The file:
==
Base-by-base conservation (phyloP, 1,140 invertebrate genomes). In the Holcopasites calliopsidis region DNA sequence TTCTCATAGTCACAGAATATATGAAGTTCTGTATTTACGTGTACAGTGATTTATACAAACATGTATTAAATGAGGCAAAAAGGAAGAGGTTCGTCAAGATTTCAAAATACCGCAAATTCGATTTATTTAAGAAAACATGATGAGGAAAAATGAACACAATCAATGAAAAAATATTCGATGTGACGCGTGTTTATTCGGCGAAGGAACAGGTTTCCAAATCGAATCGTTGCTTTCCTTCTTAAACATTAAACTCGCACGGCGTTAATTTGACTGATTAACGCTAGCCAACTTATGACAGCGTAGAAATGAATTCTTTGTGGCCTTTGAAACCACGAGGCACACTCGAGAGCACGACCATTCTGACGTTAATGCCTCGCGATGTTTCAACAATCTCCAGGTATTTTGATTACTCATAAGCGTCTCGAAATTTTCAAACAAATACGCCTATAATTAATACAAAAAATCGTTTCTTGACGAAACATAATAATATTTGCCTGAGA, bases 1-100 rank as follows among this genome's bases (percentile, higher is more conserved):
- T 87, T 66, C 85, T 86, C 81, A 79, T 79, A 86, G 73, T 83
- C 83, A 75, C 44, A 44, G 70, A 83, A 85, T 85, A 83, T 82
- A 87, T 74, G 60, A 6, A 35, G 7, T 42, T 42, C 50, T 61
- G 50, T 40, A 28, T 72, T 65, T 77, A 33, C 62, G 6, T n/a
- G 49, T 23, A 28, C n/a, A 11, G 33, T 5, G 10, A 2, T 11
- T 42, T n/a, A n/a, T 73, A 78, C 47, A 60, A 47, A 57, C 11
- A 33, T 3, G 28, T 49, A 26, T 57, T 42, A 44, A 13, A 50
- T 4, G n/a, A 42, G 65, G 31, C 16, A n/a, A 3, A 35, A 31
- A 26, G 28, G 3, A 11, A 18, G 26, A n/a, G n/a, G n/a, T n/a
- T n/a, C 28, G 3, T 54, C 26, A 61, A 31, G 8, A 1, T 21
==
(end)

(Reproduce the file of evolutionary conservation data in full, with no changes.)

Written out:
Base-by-base conservation (phyloP, 1,140 invertebrate genomes). In the Holcopasites calliopsidis region DNA sequence TTCTCATAGTCACAGAATATATGAAGTTCTGTATTTACGTGTACAGTGATTTATACAAACATGTATTAAATGAGGCAAAAAGGAAGAGGTTCGTCAAGATTTCAAAATACCGCAAATTCGATTTATTTAAGAAAACATGATGAGGAAAAATGAACACAATCAATGAAAAAATATTCGATGTGACGCGTGTTTATTCGGCGAAGGAACAGGTTTCCAAATCGAATCGTTGCTTTCCTTCTTAAACATTAAACTCGCACGGCGTTAATTTGACTGATTAACGCTAGCCAACTTATGACAGCGTAGAAATGAATTCTTTGTGGCCTTTGAAACCACGAGGCACACTCGAGAGCACGACCATTCTGACGTTAATGCCTCGCGATGTTTCAACAATCTCCAGGTATTTTGATTACTCATAAGCGTCTCGAAATTTTCAAACAAATACGCCTATAATTAATACAAAAAATCGTTTCTTGACGAAACATAATAATATTTGCCTGAGA, bases 1-100 rank as follows among this genome's bases (percentile, higher is more conserved):
- T 87, T 66, C 85, T 86, C 81, A 79, T 79, A 86, G 73, T 83
- C 83, A 75, C 44, A 44, G 70, A 83, A 85, T 85, A 83, T 82
- A 87, T 74, G 60, A 6, A 35, G 7, T 42, T 42, C 50, T 61
- G 50, T 40, A 28, T 72, T 65, T 77, A 33, C 62, G 6, T n/a
- G 49, T 23, A 28, C n/a, A 11, G 33, T 5, G 10, A 2, T 11
- T 42, T n/a, A n/a, T 73, A 78, C 47, A 60, A 47, A 57, C 11
- A 33, T 3, G 28, T 49, A 26, T 57, T 42, A 44, A 13, A 50
- T 4, G n/a, A 42, G 65, G 31, C 16, A n/a, A 3, A 35, A 31
- A 26, G 28, G 3, A 11, A 18, G 26, A n/a, G n/a, G n/a, T n/a
- T n/a, C 28, G 3, T 54, C 26, A 61, A 31, G 8, A 1, T 21